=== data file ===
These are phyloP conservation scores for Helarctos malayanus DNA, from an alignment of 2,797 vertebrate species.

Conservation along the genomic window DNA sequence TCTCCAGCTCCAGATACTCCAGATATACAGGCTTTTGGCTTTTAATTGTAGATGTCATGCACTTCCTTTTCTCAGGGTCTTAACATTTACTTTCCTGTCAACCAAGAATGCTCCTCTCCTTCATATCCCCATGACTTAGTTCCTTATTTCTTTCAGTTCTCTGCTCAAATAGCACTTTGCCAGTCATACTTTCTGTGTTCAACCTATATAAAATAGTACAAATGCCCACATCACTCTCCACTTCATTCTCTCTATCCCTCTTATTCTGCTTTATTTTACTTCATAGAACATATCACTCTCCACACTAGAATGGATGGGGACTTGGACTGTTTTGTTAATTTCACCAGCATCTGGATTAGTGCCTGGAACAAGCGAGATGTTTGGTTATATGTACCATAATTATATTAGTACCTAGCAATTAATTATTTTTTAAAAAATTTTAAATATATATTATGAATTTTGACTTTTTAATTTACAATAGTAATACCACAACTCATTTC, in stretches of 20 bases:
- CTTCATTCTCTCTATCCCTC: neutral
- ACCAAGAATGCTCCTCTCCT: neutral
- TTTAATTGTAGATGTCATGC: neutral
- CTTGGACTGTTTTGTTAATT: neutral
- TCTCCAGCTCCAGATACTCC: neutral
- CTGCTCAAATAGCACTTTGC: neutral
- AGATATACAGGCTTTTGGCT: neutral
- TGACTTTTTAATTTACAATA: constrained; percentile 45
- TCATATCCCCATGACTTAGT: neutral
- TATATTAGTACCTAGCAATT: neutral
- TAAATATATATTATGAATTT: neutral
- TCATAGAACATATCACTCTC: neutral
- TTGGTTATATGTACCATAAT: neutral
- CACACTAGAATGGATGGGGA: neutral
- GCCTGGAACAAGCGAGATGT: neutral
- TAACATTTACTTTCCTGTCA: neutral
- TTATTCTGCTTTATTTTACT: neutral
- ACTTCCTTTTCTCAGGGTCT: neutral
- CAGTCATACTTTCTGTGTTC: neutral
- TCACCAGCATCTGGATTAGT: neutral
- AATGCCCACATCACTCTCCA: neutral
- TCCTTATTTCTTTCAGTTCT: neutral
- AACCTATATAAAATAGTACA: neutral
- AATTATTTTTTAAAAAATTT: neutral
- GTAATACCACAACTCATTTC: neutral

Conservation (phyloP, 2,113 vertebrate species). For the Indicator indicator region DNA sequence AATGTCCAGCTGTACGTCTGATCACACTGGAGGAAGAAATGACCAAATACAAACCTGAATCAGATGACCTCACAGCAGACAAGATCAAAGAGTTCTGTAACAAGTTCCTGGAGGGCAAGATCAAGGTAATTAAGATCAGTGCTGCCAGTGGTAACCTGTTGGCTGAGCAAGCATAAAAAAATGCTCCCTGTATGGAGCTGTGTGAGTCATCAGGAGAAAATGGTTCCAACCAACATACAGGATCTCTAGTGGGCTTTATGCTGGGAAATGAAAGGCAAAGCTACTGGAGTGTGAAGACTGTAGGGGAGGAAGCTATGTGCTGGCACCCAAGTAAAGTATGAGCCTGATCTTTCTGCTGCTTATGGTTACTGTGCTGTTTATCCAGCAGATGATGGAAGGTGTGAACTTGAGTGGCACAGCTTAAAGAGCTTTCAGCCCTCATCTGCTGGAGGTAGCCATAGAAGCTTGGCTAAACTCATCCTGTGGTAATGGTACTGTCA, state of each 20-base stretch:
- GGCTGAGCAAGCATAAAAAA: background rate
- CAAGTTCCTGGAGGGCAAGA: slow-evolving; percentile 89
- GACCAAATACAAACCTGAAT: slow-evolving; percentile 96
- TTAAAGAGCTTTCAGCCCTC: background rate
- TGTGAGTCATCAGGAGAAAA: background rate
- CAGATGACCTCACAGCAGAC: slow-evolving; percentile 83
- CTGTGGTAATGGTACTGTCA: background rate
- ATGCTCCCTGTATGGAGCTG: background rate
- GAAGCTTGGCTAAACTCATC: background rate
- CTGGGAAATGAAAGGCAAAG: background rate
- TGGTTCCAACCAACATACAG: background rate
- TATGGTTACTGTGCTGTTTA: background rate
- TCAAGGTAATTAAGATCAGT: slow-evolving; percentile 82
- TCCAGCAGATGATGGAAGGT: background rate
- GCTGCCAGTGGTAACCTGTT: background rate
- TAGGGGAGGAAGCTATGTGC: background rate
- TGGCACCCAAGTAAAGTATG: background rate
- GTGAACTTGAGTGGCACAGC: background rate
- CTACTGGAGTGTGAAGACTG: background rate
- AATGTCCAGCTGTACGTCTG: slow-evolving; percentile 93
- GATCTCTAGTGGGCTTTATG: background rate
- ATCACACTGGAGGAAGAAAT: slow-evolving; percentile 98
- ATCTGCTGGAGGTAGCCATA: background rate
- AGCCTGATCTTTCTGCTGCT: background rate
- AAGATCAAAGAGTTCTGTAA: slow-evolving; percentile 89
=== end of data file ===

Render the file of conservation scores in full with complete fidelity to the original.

These are phyloP conservation scores for Helarctos malayanus DNA, from an alignment of 2,797 vertebrate species.

Conservation along the genomic window DNA sequence TCTCCAGCTCCAGATACTCCAGATATACAGGCTTTTGGCTTTTAATTGTAGATGTCATGCACTTCCTTTTCTCAGGGTCTTAACATTTACTTTCCTGTCAACCAAGAATGCTCCTCTCCTTCATATCCCCATGACTTAGTTCCTTATTTCTTTCAGTTCTCTGCTCAAATAGCACTTTGCCAGTCATACTTTCTGTGTTCAACCTATATAAAATAGTACAAATGCCCACATCACTCTCCACTTCATTCTCTCTATCCCTCTTATTCTGCTTTATTTTACTTCATAGAACATATCACTCTCCACACTAGAATGGATGGGGACTTGGACTGTTTTGTTAATTTCACCAGCATCTGGATTAGTGCCTGGAACAAGCGAGATGTTTGGTTATATGTACCATAATTATATTAGTACCTAGCAATTAATTATTTTTTAAAAAATTTTAAATATATATTATGAATTTTGACTTTTTAATTTACAATAGTAATACCACAACTCATTTC, in stretches of 20 bases:
- CTTCATTCTCTCTATCCCTC: neutral
- ACCAAGAATGCTCCTCTCCT: neutral
- TTTAATTGTAGATGTCATGC: neutral
- CTTGGACTGTTTTGTTAATT: neutral
- TCTCCAGCTCCAGATACTCC: neutral
- CTGCTCAAATAGCACTTTGC: neutral
- AGATATACAGGCTTTTGGCT: neutral
- TGACTTTTTAATTTACAATA: constrained; percentile 45
- TCATATCCCCATGACTTAGT: neutral
- TATATTAGTACCTAGCAATT: neutral
- TAAATATATATTATGAATTT: neutral
- TCATAGAACATATCACTCTC: neutral
- TTGGTTATATGTACCATAAT: neutral
- CACACTAGAATGGATGGGGA: neutral
- GCCTGGAACAAGCGAGATGT: neutral
- TAACATTTACTTTCCTGTCA: neutral
- TTATTCTGCTTTATTTTACT: neutral
- ACTTCCTTTTCTCAGGGTCT: neutral
- CAGTCATACTTTCTGTGTTC: neutral
- TCACCAGCATCTGGATTAGT: neutral
- AATGCCCACATCACTCTCCA: neutral
- TCCTTATTTCTTTCAGTTCT: neutral
- AACCTATATAAAATAGTACA: neutral
- AATTATTTTTTAAAAAATTT: neutral
- GTAATACCACAACTCATTTC: neutral

Conservation (phyloP, 2,113 vertebrate species). For the Indicator indicator region DNA sequence AATGTCCAGCTGTACGTCTGATCACACTGGAGGAAGAAATGACCAAATACAAACCTGAATCAGATGACCTCACAGCAGACAAGATCAAAGAGTTCTGTAACAAGTTCCTGGAGGGCAAGATCAAGGTAATTAAGATCAGTGCTGCCAGTGGTAACCTGTTGGCTGAGCAAGCATAAAAAAATGCTCCCTGTATGGAGCTGTGTGAGTCATCAGGAGAAAATGGTTCCAACCAACATACAGGATCTCTAGTGGGCTTTATGCTGGGAAATGAAAGGCAAAGCTACTGGAGTGTGAAGACTGTAGGGGAGGAAGCTATGTGCTGGCACCCAAGTAAAGTATGAGCCTGATCTTTCTGCTGCTTATGGTTACTGTGCTGTTTATCCAGCAGATGATGGAAGGTGTGAACTTGAGTGGCACAGCTTAAAGAGCTTTCAGCCCTCATCTGCTGGAGGTAGCCATAGAAGCTTGGCTAAACTCATCCTGTGGTAATGGTACTGTCA, state of each 20-base stretch:
- GGCTGAGCAAGCATAAAAAA: background rate
- CAAGTTCCTGGAGGGCAAGA: slow-evolving; percentile 89
- GACCAAATACAAACCTGAAT: slow-evolving; percentile 96
- TTAAAGAGCTTTCAGCCCTC: background rate
- TGTGAGTCATCAGGAGAAAA: background rate
- CAGATGACCTCACAGCAGAC: slow-evolving; percentile 83
- CTGTGGTAATGGTACTGTCA: background rate
- ATGCTCCCTGTATGGAGCTG: background rate
- GAAGCTTGGCTAAACTCATC: background rate
- CTGGGAAATGAAAGGCAAAG: background rate
- TGGTTCCAACCAACATACAG: background rate
- TATGGTTACTGTGCTGTTTA: background rate
- TCAAGGTAATTAAGATCAGT: slow-evolving; percentile 82
- TCCAGCAGATGATGGAAGGT: background rate
- GCTGCCAGTGGTAACCTGTT: background rate
- TAGGGGAGGAAGCTATGTGC: background rate
- TGGCACCCAAGTAAAGTATG: background rate
- GTGAACTTGAGTGGCACAGC: background rate
- CTACTGGAGTGTGAAGACTG: background rate
- AATGTCCAGCTGTACGTCTG: slow-evolving; percentile 93
- GATCTCTAGTGGGCTTTATG: background rate
- ATCACACTGGAGGAAGAAAT: slow-evolving; percentile 98
- ATCTGCTGGAGGTAGCCATA: background rate
- AGCCTGATCTTTCTGCTGCT: background rate
- AAGATCAAAGAGTTCTGTAA: slow-evolving; percentile 89